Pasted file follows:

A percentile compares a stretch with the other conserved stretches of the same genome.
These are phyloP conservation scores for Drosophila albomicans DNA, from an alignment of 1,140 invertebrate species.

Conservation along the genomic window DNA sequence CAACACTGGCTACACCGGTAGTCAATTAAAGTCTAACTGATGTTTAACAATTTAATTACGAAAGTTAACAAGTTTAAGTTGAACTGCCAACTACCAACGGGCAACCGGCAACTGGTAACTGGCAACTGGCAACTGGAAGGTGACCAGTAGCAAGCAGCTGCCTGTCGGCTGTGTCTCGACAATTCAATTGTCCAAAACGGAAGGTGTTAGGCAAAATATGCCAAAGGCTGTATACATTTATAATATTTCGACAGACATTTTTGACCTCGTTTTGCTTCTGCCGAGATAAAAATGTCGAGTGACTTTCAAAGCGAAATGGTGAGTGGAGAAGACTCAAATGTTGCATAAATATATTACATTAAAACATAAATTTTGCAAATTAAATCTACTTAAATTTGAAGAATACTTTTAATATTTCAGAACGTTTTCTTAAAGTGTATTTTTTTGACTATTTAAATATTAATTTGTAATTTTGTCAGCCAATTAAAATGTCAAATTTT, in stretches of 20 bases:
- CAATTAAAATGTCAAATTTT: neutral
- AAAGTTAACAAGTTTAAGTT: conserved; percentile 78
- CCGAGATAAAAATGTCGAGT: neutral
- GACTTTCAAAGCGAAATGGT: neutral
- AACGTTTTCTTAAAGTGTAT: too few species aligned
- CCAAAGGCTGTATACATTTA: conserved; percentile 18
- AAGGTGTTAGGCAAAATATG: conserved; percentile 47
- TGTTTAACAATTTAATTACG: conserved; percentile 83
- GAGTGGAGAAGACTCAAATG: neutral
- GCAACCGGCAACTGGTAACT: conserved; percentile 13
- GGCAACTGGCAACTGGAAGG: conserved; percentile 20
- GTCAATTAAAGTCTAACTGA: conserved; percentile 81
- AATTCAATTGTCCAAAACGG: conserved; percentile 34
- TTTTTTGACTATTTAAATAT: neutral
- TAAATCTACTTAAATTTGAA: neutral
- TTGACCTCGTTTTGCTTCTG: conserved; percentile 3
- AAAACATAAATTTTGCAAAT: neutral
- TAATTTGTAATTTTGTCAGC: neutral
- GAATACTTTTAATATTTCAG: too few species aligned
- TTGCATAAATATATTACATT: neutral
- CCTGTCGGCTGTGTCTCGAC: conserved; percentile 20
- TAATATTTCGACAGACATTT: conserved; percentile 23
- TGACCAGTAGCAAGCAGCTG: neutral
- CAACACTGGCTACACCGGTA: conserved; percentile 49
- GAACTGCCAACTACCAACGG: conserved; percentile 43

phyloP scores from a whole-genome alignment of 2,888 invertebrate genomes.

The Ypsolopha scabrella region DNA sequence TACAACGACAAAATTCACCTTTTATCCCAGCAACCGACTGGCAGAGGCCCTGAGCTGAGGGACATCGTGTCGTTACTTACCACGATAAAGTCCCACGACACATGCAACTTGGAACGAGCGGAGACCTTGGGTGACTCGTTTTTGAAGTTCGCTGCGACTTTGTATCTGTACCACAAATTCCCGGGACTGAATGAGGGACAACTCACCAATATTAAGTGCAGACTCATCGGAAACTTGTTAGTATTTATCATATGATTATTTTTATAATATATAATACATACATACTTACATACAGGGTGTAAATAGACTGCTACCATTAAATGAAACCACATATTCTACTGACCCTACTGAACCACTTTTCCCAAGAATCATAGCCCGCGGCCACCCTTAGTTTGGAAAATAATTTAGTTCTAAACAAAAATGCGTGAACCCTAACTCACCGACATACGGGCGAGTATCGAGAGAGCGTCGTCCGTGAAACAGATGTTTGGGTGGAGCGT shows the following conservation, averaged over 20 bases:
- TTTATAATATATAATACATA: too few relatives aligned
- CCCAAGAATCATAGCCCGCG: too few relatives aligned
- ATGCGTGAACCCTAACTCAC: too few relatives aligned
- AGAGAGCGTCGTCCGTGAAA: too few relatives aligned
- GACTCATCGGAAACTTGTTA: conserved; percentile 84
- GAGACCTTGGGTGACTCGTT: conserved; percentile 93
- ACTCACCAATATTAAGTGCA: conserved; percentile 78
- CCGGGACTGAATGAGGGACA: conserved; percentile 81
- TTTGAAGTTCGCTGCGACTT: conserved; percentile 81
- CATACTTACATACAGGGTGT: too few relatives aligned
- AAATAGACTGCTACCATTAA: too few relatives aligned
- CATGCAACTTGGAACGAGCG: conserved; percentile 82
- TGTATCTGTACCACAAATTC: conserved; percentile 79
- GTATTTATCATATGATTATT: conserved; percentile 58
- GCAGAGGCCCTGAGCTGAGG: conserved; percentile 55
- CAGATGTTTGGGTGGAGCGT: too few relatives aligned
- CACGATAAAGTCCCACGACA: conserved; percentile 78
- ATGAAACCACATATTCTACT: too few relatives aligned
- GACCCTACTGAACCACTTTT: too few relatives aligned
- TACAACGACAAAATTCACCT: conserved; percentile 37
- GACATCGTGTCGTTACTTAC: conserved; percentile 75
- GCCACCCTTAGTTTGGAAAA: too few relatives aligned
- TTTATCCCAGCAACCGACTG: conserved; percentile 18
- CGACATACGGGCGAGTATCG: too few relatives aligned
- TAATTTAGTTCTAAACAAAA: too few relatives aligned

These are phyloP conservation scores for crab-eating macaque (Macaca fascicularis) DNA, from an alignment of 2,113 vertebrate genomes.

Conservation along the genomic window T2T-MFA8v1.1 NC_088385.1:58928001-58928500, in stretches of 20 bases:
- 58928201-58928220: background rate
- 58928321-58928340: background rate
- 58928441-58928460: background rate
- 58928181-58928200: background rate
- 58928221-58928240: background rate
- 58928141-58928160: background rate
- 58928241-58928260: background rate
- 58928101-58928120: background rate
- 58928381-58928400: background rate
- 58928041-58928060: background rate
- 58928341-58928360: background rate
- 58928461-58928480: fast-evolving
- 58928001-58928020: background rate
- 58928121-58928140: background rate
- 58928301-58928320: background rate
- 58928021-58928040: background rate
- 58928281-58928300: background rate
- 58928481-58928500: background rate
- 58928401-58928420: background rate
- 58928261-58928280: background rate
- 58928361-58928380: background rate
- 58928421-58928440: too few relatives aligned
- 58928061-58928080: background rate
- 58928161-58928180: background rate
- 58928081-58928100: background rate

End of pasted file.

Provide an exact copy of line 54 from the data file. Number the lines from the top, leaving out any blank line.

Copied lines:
- CGACATACGGGCGAGTATCG: too few relatives aligned